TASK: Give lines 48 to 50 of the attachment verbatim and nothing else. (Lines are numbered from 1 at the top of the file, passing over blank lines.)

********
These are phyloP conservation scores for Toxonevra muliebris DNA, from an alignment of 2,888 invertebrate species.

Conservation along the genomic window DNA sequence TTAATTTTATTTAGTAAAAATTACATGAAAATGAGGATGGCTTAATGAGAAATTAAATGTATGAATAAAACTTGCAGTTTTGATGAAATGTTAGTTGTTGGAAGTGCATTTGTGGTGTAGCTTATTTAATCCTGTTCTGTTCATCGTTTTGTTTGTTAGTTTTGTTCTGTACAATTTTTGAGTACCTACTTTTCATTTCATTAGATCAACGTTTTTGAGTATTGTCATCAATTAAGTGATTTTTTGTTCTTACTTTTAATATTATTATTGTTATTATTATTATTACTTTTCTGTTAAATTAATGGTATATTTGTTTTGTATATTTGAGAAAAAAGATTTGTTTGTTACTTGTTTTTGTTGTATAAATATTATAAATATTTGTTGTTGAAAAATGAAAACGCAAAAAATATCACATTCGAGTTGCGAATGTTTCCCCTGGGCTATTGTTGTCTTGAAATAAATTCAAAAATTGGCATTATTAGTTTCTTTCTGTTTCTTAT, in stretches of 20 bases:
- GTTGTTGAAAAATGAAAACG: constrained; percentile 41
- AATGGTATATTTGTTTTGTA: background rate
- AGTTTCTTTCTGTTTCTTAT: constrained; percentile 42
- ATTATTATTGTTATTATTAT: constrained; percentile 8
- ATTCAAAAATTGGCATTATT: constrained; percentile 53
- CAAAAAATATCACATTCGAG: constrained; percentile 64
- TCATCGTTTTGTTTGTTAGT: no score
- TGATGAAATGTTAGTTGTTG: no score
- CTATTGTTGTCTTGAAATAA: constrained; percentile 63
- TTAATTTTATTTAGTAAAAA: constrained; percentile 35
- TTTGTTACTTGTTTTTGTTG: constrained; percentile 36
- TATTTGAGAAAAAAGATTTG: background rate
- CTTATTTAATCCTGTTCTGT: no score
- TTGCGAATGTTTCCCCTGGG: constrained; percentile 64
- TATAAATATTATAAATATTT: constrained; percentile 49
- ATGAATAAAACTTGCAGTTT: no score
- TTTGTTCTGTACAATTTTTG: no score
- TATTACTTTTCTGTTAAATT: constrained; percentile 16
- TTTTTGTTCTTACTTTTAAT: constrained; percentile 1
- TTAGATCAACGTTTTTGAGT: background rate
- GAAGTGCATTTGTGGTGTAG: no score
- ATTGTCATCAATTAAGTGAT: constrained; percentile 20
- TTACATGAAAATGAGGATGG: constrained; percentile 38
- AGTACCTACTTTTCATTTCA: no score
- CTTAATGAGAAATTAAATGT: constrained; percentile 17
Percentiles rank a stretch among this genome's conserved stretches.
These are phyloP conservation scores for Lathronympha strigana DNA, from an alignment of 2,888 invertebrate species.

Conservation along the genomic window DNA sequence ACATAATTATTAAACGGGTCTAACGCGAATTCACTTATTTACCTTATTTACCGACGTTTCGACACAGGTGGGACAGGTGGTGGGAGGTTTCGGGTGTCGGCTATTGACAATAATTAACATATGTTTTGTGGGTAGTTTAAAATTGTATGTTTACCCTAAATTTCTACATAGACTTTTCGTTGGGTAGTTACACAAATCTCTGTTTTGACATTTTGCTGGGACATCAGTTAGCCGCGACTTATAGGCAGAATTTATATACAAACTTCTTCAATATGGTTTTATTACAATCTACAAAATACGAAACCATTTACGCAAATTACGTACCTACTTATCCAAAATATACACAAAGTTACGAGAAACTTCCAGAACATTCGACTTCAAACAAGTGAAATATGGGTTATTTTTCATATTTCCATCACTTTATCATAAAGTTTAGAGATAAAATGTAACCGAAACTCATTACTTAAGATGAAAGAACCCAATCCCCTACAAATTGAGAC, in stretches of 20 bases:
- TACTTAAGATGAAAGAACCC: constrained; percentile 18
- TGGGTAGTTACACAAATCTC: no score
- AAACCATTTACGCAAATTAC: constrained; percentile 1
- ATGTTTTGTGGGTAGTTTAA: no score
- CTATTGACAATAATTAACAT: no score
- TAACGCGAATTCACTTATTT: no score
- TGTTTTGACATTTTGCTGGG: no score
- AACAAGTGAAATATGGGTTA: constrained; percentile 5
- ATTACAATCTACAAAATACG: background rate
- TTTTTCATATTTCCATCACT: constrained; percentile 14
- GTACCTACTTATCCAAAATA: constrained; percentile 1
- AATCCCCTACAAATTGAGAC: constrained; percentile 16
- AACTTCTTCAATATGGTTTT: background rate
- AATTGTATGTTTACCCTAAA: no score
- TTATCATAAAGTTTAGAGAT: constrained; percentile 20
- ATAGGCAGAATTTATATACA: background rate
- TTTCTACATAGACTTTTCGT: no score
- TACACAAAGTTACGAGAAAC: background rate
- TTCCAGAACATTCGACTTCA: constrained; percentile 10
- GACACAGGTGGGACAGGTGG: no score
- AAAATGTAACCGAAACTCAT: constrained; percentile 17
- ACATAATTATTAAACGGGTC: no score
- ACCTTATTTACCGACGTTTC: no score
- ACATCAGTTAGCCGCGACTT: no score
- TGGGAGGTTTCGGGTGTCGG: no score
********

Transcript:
- TACACAAAGTTACGAGAAAC: background rate
- TTCCAGAACATTCGACTTCA: constrained; percentile 10
- GACACAGGTGGGACAGGTGG: no score